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November 2, 2022

Receiving (& giving) Caring Criticism is hard. It’s vital, too. [Letter to Elephant Academy]

How (not to criticize our writing). A letter to Elephant Academy.

Recently, a virtual friend of mine, someone I like a great deal, and respect, was wounded by my overhasty editing (which included both compliments and criticisms) of a piece of her writing, live, in front of Elephant Academy. I often edit live, so folks can both see how to edit, offer criticism straightforwardly but with kindness, and to help folks see how to edit their own writing.

We messaged about the hurt I’d caused her afterward, and both showed up for each other, I hope.

Today, I wrote this for the Academy, generally, and figured you might enjoy a peak inside our community:

 

Good morning sunshine,

…to all you sweet hearts finding your voices and aiming to serve truth and goodness, gosh knows we need it.

Our current Academy is going swimmingly…except perhaps that a few of us understandably don’t feel respected when critiqued by me.

I grew up writing, journalism, and in publishing, and perhaps I’m too used to having red ink all over my work that I put so much love and care into. I remember being “the best in the class” at BU and literally my entire document would come back red inked, slashed, with a bad grade…as the “best,” my work was often awful. But they weren’t just being mean, they were showing me the way forward, what not to do, what to do so I could connect and advance facts or mission. I’m sure they did a better job than me in conveying that.

I also grew up with an English Composition/ writing-teaching mom who would literally spellcheck and red ink my letters back to me. Again, I appreciated it.

So all this probably makes me overly comfortable assuming (ass of me) that we want critique, whether a mix of positive, critical, or what. That’s what a writing school is about, on some level. It’s not meant to insult you in any way, honest. In fact, as I’ve gone through work, what I see is connection, lack of connection, and try to point both out. It’s natural in training, whether martial arts or yoga or meditation or writing or craft, to have to work through this chaff to get to the voice. It’s not easy, and I hope I never said it was. It’s simple. But it’s hard!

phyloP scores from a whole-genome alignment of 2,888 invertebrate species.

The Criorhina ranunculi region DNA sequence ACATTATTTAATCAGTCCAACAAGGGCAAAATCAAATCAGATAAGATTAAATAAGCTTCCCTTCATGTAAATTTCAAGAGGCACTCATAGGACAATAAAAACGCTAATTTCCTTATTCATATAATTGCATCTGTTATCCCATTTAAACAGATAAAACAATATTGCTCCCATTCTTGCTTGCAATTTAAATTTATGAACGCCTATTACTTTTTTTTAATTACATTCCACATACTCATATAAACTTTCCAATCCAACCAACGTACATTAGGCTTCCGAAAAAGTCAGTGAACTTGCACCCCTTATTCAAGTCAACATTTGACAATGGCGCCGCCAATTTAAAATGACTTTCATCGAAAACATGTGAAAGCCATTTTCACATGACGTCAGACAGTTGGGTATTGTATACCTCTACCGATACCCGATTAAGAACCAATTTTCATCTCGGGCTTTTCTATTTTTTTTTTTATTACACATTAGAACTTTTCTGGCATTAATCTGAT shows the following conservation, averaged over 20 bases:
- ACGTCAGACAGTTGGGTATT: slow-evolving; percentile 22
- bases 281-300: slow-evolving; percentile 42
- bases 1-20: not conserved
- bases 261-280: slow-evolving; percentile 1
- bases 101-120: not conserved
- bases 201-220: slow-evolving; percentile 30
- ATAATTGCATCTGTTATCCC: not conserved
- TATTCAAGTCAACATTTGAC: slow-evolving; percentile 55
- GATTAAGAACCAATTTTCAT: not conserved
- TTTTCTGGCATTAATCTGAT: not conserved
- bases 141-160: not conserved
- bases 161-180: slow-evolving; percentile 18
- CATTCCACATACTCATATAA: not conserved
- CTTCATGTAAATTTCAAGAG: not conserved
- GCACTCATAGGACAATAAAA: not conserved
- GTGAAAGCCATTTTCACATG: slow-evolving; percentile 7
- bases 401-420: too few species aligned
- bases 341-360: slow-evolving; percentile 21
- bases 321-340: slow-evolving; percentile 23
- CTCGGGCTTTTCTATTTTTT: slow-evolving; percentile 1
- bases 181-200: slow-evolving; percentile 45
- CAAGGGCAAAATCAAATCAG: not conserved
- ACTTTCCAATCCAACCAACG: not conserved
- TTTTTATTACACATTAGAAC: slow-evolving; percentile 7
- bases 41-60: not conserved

So, am I a bad teacher? Perhaps. And in the ways I am, I do and have apologized. But is this world overly reliant on commercial or capitalistic please-the-customer while not-actually-serving them mentality? Perhaps, and I don’t want to buy into that, and I hope you don’t either.

So this isn’t meant to be all roses, but it should feel constructive and helpful even if hard and disappointing and vulnerable and all the feels.

Finally, I’ll add that this is my role. It’s a privilege, a joy to serve you, but it’s also a hard one, because I do want to be honest whether good or bad or more likely both, but I also want you to feel open and receptive, and I’ve failed that for some.

Yours in the Vision of the Great Eastern Sun,

Waylon H. Lewis

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